Source: Bertrand Russell, ‘The Ultimate Constituents of Matter’, in Mysticism and Logic and Other Essays (London: George Allen & Unwin, 1917), pp. 128-129
Text: My meaning in regard to the impermanence of physical entities may perhaps be made clearer by the use of Bergson’s favourite illustration of the cinematograph. When I first read Bergson’s statement that the mathematician conceives the world after the analogy of a cinematograph, I had never seen a cinematograph, and my first visit to one was determined by the desire to verify Bergson’s statement, which I found to be completely true, at least so far as I am concerned. When, in a picture palace, we see a man rolling down hill, or running away from the police, or falling into a river, or doing any of those other things to which men in such places are addicted, we know that there is not really only one man moving, but a succession of films, each with a different momentary man. The illusion of persistence arises only through the approach to continuity in the series of momentary men. Now what I wish to suggest is that in this respect the cinema is a better metaphysician than common sense, physics, or philosophy. The real man too, I believe, however the police may swear to his identity, is really a series of momentary men, each different one from the other, and bound together, not by a numerical identity, but by continuity and certain intrinsic causal laws. And what applies to men applies equally to tables and chairs, the sun, moon and stars. Each of these is to be regarded, not as one single persistent entity, but as a series of entities succeeding each other in time, each lasting for a very brief period, though probably not for a mere mathematical instant. In saying this I am only urging the same kind of division in time as we are accustomed to acknowledge in the case of space. A body which fills a cubic foot will be admitted to consist of many smaller bodies, each occupying only a very tiny volume; similarly a thing which persists for an hour is to be regarded as composed of many things of less duration. A true theory of matter requires a division of things into time-corpuscles as well as into space-corpuscles.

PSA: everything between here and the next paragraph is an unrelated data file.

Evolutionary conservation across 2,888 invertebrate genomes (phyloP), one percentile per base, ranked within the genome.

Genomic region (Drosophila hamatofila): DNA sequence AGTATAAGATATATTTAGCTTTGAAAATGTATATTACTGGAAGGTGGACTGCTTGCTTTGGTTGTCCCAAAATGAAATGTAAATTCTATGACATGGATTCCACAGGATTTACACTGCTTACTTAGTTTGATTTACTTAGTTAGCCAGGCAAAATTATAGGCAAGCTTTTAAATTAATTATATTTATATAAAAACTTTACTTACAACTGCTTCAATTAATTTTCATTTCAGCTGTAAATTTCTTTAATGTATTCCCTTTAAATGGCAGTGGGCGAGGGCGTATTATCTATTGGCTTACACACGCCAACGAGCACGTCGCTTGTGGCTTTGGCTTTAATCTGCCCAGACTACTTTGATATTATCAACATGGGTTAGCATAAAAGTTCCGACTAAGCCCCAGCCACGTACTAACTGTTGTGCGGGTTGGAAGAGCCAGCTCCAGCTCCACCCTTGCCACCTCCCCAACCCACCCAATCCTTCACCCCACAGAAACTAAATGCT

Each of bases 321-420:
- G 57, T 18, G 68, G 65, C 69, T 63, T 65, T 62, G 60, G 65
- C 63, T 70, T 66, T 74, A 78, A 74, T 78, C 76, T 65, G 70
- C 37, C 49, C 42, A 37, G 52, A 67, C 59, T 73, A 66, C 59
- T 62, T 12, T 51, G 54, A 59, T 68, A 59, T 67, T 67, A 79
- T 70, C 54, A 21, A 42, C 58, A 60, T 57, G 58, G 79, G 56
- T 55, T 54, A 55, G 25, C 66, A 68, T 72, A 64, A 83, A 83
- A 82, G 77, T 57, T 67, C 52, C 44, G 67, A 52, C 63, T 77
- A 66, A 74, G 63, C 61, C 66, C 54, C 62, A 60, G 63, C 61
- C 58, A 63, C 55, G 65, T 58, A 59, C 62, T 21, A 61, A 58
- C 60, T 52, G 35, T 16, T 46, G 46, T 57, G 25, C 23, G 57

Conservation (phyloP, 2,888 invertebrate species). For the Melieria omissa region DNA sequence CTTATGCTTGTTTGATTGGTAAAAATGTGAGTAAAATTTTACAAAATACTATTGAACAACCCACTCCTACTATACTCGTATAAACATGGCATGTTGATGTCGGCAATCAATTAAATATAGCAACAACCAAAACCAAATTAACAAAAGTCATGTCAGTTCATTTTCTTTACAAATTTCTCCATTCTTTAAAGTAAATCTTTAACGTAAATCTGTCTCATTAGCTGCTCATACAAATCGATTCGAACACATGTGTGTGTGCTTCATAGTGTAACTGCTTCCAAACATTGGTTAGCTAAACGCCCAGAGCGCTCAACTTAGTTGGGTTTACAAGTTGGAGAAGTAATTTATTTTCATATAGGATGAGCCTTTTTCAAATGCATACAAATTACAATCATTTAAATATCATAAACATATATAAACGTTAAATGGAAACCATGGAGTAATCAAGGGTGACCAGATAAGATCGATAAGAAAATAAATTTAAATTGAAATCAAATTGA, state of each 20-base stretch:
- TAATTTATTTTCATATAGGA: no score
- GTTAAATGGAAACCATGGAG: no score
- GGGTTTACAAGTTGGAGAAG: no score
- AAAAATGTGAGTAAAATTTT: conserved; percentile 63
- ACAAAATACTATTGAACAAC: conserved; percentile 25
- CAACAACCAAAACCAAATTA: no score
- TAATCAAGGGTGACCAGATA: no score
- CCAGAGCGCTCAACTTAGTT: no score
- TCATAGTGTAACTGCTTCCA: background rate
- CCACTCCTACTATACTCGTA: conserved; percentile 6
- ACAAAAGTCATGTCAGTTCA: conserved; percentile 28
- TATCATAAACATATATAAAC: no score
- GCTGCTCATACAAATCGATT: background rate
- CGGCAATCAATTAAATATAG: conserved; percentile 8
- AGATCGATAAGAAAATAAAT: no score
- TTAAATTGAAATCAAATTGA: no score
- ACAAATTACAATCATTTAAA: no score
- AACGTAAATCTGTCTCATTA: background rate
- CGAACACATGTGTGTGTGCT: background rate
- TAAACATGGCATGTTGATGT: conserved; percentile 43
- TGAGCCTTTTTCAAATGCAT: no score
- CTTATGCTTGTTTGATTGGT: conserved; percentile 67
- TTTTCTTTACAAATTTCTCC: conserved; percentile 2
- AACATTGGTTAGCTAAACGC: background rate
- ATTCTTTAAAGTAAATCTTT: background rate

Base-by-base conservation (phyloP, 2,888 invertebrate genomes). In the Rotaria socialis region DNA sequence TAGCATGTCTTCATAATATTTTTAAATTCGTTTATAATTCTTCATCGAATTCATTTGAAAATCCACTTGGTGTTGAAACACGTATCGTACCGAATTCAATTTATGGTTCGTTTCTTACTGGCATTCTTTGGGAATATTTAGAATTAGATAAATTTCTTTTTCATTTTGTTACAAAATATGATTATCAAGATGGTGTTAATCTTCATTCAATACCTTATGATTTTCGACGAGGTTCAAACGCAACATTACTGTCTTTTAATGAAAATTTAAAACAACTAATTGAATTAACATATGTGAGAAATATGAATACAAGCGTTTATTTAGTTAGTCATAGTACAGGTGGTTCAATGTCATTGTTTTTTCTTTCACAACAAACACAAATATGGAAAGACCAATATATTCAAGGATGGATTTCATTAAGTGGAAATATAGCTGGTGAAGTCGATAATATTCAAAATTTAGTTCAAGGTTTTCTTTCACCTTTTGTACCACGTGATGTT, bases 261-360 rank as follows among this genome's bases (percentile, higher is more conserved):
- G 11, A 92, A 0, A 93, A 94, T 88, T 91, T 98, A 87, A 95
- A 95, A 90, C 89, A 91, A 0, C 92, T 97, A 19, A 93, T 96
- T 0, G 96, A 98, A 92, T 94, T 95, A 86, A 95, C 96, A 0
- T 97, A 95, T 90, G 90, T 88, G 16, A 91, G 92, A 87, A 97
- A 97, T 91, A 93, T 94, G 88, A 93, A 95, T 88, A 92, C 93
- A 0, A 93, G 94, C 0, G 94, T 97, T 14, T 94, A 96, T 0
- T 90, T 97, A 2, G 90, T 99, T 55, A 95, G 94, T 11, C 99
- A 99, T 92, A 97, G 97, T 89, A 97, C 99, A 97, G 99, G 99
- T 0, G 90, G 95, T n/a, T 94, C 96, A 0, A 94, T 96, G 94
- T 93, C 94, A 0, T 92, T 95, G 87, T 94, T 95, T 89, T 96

Comment: Bertrand Russell (1872-1970) was a British philosopher, logician and social commentator. The essay from which the above is an extract was originally an address to the Manchester Philosophical Society in 1915. Henri Bergson used cinema as an analogy for the illusory qualities of perception (‘the cinematographical mechanism of thought’) in his book Creative Evolution (1907). Later writers, notably Gilles Deleuze, have criticised Bergson for not properly understanding the nature of the moving image. Bergson’s book makes no reference to going to a cinema.
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